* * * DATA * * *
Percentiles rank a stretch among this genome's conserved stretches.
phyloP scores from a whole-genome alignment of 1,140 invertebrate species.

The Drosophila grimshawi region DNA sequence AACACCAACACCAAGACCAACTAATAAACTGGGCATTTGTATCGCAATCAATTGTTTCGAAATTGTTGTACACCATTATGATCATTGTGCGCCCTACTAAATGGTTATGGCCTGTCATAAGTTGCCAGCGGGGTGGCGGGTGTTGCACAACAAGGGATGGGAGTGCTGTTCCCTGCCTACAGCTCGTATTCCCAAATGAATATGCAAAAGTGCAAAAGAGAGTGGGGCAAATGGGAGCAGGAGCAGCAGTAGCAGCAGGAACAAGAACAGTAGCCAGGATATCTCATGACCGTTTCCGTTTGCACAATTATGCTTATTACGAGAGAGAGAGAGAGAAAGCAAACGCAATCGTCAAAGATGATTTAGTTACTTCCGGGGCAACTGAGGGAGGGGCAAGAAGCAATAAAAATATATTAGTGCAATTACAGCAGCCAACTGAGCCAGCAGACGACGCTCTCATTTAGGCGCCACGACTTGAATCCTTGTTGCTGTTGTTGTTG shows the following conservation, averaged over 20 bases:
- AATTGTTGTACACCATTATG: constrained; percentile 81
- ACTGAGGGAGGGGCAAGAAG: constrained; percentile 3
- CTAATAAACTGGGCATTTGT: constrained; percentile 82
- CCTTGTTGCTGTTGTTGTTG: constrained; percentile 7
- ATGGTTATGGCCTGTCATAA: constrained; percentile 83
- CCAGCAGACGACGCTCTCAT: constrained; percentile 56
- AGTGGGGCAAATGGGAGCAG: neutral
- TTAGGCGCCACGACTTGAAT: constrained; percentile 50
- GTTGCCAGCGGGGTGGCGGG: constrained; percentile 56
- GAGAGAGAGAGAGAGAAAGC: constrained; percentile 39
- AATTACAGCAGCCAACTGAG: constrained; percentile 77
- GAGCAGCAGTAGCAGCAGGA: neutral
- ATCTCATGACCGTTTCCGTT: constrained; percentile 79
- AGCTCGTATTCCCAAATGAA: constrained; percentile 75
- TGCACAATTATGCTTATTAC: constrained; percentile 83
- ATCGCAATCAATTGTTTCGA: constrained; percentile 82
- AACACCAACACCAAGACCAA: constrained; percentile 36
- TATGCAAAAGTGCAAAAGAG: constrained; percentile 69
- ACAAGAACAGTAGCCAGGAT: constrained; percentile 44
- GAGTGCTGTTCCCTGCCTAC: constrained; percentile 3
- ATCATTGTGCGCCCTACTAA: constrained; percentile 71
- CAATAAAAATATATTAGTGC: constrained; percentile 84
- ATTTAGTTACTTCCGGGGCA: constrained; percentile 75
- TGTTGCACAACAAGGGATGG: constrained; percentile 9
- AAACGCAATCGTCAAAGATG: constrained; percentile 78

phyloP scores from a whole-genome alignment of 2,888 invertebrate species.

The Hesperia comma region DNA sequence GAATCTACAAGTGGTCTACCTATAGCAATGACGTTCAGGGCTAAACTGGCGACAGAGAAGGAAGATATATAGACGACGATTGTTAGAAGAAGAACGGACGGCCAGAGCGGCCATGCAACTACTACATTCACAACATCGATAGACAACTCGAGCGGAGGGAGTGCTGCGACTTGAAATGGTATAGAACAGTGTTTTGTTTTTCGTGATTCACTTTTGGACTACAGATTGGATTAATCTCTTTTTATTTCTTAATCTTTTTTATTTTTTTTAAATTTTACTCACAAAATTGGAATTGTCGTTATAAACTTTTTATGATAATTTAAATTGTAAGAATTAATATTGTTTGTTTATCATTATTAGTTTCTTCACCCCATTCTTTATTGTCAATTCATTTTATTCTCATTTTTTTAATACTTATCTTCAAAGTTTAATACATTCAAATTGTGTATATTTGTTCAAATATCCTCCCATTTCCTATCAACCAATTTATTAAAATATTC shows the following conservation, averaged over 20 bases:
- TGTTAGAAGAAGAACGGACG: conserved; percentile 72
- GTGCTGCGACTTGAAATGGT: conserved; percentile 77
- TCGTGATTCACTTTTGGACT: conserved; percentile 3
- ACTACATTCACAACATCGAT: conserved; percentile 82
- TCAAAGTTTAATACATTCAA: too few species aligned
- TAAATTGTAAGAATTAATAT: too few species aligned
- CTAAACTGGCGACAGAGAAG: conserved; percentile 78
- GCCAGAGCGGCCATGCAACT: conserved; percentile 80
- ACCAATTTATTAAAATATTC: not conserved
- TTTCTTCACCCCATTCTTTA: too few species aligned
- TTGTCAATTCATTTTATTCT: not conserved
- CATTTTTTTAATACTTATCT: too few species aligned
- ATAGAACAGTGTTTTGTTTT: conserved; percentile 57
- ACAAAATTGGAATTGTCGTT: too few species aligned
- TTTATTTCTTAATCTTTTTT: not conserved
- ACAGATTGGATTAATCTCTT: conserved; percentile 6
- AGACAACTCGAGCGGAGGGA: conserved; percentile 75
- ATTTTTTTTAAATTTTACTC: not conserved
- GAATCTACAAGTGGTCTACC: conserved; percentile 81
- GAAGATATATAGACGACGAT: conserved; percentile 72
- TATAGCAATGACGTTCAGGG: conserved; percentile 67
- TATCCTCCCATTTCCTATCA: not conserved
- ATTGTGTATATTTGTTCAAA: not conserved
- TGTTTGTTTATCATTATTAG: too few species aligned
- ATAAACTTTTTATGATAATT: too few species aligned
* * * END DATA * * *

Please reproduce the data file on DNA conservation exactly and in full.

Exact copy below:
Percentiles rank a stretch among this genome's conserved stretches.
phyloP scores from a whole-genome alignment of 1,140 invertebrate species.

The Drosophila grimshawi region DNA sequence AACACCAACACCAAGACCAACTAATAAACTGGGCATTTGTATCGCAATCAATTGTTTCGAAATTGTTGTACACCATTATGATCATTGTGCGCCCTACTAAATGGTTATGGCCTGTCATAAGTTGCCAGCGGGGTGGCGGGTGTTGCACAACAAGGGATGGGAGTGCTGTTCCCTGCCTACAGCTCGTATTCCCAAATGAATATGCAAAAGTGCAAAAGAGAGTGGGGCAAATGGGAGCAGGAGCAGCAGTAGCAGCAGGAACAAGAACAGTAGCCAGGATATCTCATGACCGTTTCCGTTTGCACAATTATGCTTATTACGAGAGAGAGAGAGAGAAAGCAAACGCAATCGTCAAAGATGATTTAGTTACTTCCGGGGCAACTGAGGGAGGGGCAAGAAGCAATAAAAATATATTAGTGCAATTACAGCAGCCAACTGAGCCAGCAGACGACGCTCTCATTTAGGCGCCACGACTTGAATCCTTGTTGCTGTTGTTGTTG shows the following conservation, averaged over 20 bases:
- AATTGTTGTACACCATTATG: constrained; percentile 81
- ACTGAGGGAGGGGCAAGAAG: constrained; percentile 3
- CTAATAAACTGGGCATTTGT: constrained; percentile 82
- CCTTGTTGCTGTTGTTGTTG: constrained; percentile 7
- ATGGTTATGGCCTGTCATAA: constrained; percentile 83
- CCAGCAGACGACGCTCTCAT: constrained; percentile 56
- AGTGGGGCAAATGGGAGCAG: neutral
- TTAGGCGCCACGACTTGAAT: constrained; percentile 50
- GTTGCCAGCGGGGTGGCGGG: constrained; percentile 56
- GAGAGAGAGAGAGAGAAAGC: constrained; percentile 39
- AATTACAGCAGCCAACTGAG: constrained; percentile 77
- GAGCAGCAGTAGCAGCAGGA: neutral
- ATCTCATGACCGTTTCCGTT: constrained; percentile 79
- AGCTCGTATTCCCAAATGAA: constrained; percentile 75
- TGCACAATTATGCTTATTAC: constrained; percentile 83
- ATCGCAATCAATTGTTTCGA: constrained; percentile 82
- AACACCAACACCAAGACCAA: constrained; percentile 36
- TATGCAAAAGTGCAAAAGAG: constrained; percentile 69
- ACAAGAACAGTAGCCAGGAT: constrained; percentile 44
- GAGTGCTGTTCCCTGCCTAC: constrained; percentile 3
- ATCATTGTGCGCCCTACTAA: constrained; percentile 71
- CAATAAAAATATATTAGTGC: constrained; percentile 84
- ATTTAGTTACTTCCGGGGCA: constrained; percentile 75
- TGTTGCACAACAAGGGATGG: constrained; percentile 9
- AAACGCAATCGTCAAAGATG: constrained; percentile 78

phyloP scores from a whole-genome alignment of 2,888 invertebrate species.

The Hesperia comma region DNA sequence GAATCTACAAGTGGTCTACCTATAGCAATGACGTTCAGGGCTAAACTGGCGACAGAGAAGGAAGATATATAGACGACGATTGTTAGAAGAAGAACGGACGGCCAGAGCGGCCATGCAACTACTACATTCACAACATCGATAGACAACTCGAGCGGAGGGAGTGCTGCGACTTGAAATGGTATAGAACAGTGTTTTGTTTTTCGTGATTCACTTTTGGACTACAGATTGGATTAATCTCTTTTTATTTCTTAATCTTTTTTATTTTTTTTAAATTTTACTCACAAAATTGGAATTGTCGTTATAAACTTTTTATGATAATTTAAATTGTAAGAATTAATATTGTTTGTTTATCATTATTAGTTTCTTCACCCCATTCTTTATTGTCAATTCATTTTATTCTCATTTTTTTAATACTTATCTTCAAAGTTTAATACATTCAAATTGTGTATATTTGTTCAAATATCCTCCCATTTCCTATCAACCAATTTATTAAAATATTC shows the following conservation, averaged over 20 bases:
- TGTTAGAAGAAGAACGGACG: conserved; percentile 72
- GTGCTGCGACTTGAAATGGT: conserved; percentile 77
- TCGTGATTCACTTTTGGACT: conserved; percentile 3
- ACTACATTCACAACATCGAT: conserved; percentile 82
- TCAAAGTTTAATACATTCAA: too few species aligned
- TAAATTGTAAGAATTAATAT: too few species aligned
- CTAAACTGGCGACAGAGAAG: conserved; percentile 78
- GCCAGAGCGGCCATGCAACT: conserved; percentile 80
- ACCAATTTATTAAAATATTC: not conserved
- TTTCTTCACCCCATTCTTTA: too few species aligned
- TTGTCAATTCATTTTATTCT: not conserved
- CATTTTTTTAATACTTATCT: too few species aligned
- ATAGAACAGTGTTTTGTTTT: conserved; percentile 57
- ACAAAATTGGAATTGTCGTT: too few species aligned
- TTTATTTCTTAATCTTTTTT: not conserved
- ACAGATTGGATTAATCTCTT: conserved; percentile 6
- AGACAACTCGAGCGGAGGGA: conserved; percentile 75
- ATTTTTTTTAAATTTTACTC: not conserved
- GAATCTACAAGTGGTCTACC: conserved; percentile 81
- GAAGATATATAGACGACGAT: conserved; percentile 72
- TATAGCAATGACGTTCAGGG: conserved; percentile 67
- TATCCTCCCATTTCCTATCA: not conserved
- ATTGTGTATATTTGTTCAAA: not conserved
- TGTTTGTTTATCATTATTAG: too few species aligned
- ATAAACTTTTTATGATAATT: too few species aligned